Antonio Lucio Vivaldi’s music is timeless. Performed within the orchestral world, period films, and popular culture today, his works and melodies are recognizable, even to a movie crowd. Yet his work was often discredited in his lifetime because he was prolific. Composers and critics alike believed that Vivaldi’s sheer quantity of production outweighed his quality. Vivaldi and his music, however, have endured, and among his vast array of compositions, his concerti for solo instruments number past 500. After the violin, one of the largest collections of pieces he wrote was for the cello.
Even though Baroque composers published hundreds of cello sonatas from the late seventeenth to mid eighteenth centuries, Vivaldi did not find it economical to publish cello music in the 1710s and 1720s. It seems there were not enough soloists or patrons to support the effort. After his death, by the 1740s, however, solo performances began to rise. French publisher Le Clerc featured twenty-six cello composers in his music catalogs in that decade.
By most accounts, Vivaldi published twenty-eight to twenty-nine cello concertos and ten cello sonatas, one of which was permanently lost. These numbers don’t even reflect the select cello solos in his orchestral works nor chamber music such as a cello duet, violin and cello duet, and pieces for mixed trios and quartets. His experimentation and creativity were unceasing.
To fully appreciate the few cellists who have recorded Vivaldi’s works, I would begin with a tutorial from period cellist Bill Skeen of the Philharmonia Baroque Orchestra and Chorale of San Francisco. He explains how his 1680 cello, complete with five sheepgut strings, boasts a greater bass range because of how it is crafted:
Though audio recordings of Vivaldi cello music abound, surprisingly few artists are filmed performing the solo pieces. Vivaldi’s cello duet, however, happens to be a common performance piece. It is a delight to watch and to listen. With an impressive tempo, Henri Demarquette and Claire-Lise Démettre perform the Vivaldi Double Cello Concerto in G minor, RV 531, accompanied by the Orchestre de Chambre de la Nouvelle Europe.
Only a handful of artists have recorded most or all of Vivaldi’s works for cello, among them Ofra Harnoy and Yo-Yo Ma. Ms. Harnoy’s 1988 and 1989 RCA albums capture all the solo works, predating Mr. Ma’s recordings of 2004 with the Amsterdam Baroque Orchestra. Ms. Harnoy performs the Concerto in G minor, RV, 417, with the Toronto Chamber Orchestra, which features lively Allegros as beginning and endcaps. Mr. Ma’s album features arrangements and rewritten parts, not quite the purist approach Baroque assembles aim for, but he does present a unique sound. At only two minutes, this recording of “Così sugl’ occhi miei” from La fida ninfa, RV 714, allows us to hear Mr. Ma play his personal Baroque cello accompanied by harpsichord then followed by a chamber arrangement of “La gloria del mio sangue” from Giustino, RV 717.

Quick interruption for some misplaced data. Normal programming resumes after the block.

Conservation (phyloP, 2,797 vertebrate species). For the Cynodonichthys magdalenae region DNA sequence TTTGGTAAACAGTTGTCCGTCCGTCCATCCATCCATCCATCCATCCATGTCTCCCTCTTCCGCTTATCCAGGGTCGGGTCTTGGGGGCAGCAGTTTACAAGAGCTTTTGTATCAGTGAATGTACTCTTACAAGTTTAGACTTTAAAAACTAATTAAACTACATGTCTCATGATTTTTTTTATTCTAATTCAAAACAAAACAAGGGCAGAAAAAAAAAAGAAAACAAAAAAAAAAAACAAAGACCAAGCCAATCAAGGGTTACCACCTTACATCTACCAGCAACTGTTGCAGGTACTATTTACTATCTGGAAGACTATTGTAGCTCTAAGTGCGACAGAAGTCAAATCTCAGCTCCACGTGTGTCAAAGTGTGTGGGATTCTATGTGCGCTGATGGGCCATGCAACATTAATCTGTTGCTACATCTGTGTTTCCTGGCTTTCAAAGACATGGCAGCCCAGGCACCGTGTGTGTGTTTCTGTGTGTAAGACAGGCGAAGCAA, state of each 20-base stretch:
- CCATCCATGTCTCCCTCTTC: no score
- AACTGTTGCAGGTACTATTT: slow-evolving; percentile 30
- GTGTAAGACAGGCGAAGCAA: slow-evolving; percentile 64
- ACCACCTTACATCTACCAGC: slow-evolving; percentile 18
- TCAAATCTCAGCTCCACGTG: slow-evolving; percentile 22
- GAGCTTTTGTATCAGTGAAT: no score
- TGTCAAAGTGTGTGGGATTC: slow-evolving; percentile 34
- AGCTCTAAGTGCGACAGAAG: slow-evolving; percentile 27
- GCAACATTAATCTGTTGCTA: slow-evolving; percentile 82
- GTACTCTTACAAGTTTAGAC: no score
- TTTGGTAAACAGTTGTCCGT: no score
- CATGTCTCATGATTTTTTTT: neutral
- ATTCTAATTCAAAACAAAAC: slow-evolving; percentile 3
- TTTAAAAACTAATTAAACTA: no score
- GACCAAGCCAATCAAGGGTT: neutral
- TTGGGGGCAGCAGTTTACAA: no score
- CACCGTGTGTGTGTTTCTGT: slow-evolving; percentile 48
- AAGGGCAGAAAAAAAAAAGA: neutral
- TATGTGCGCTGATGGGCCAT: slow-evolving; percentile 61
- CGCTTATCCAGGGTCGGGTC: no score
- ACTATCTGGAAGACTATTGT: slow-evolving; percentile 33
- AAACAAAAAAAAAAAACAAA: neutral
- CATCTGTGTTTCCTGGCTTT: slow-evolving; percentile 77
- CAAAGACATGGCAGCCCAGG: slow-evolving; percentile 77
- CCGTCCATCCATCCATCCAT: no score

Vivaldi’s work with cello, all strings in fact, would be incomplete without mention of The Four Seasons, composed in 1723. These four violin concertos are programmatic or descriptive concertos, which means that each one begins with a sonnet Vivaldi himself wrote describing each season of the year. Each poem is broken up into sections, labelled by letters with each section corresponding to a particular part of each concerto. But more importantly, the nuance of each season is clearly felt. I love how each season presents more than one movement just as our natural seasons have unique rhythms. You truly can hear the emerging birdsong of spring and feel the languidity of summer contrasted with oncoming storms.
An absolutely beautiful and energetic performance features violinist Janine Jansen. She shines in her lead role as violinist and conductor with the Amsterdam Sinfonietta, alongside the precise and passionate principal cellist, Kaori Yamagami.
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The featured image is “Frederick, Prince of Wales, and his Sisters” (1733) by Phillipe Mercier (1689-1760), courtesy of Wikimedia Commons.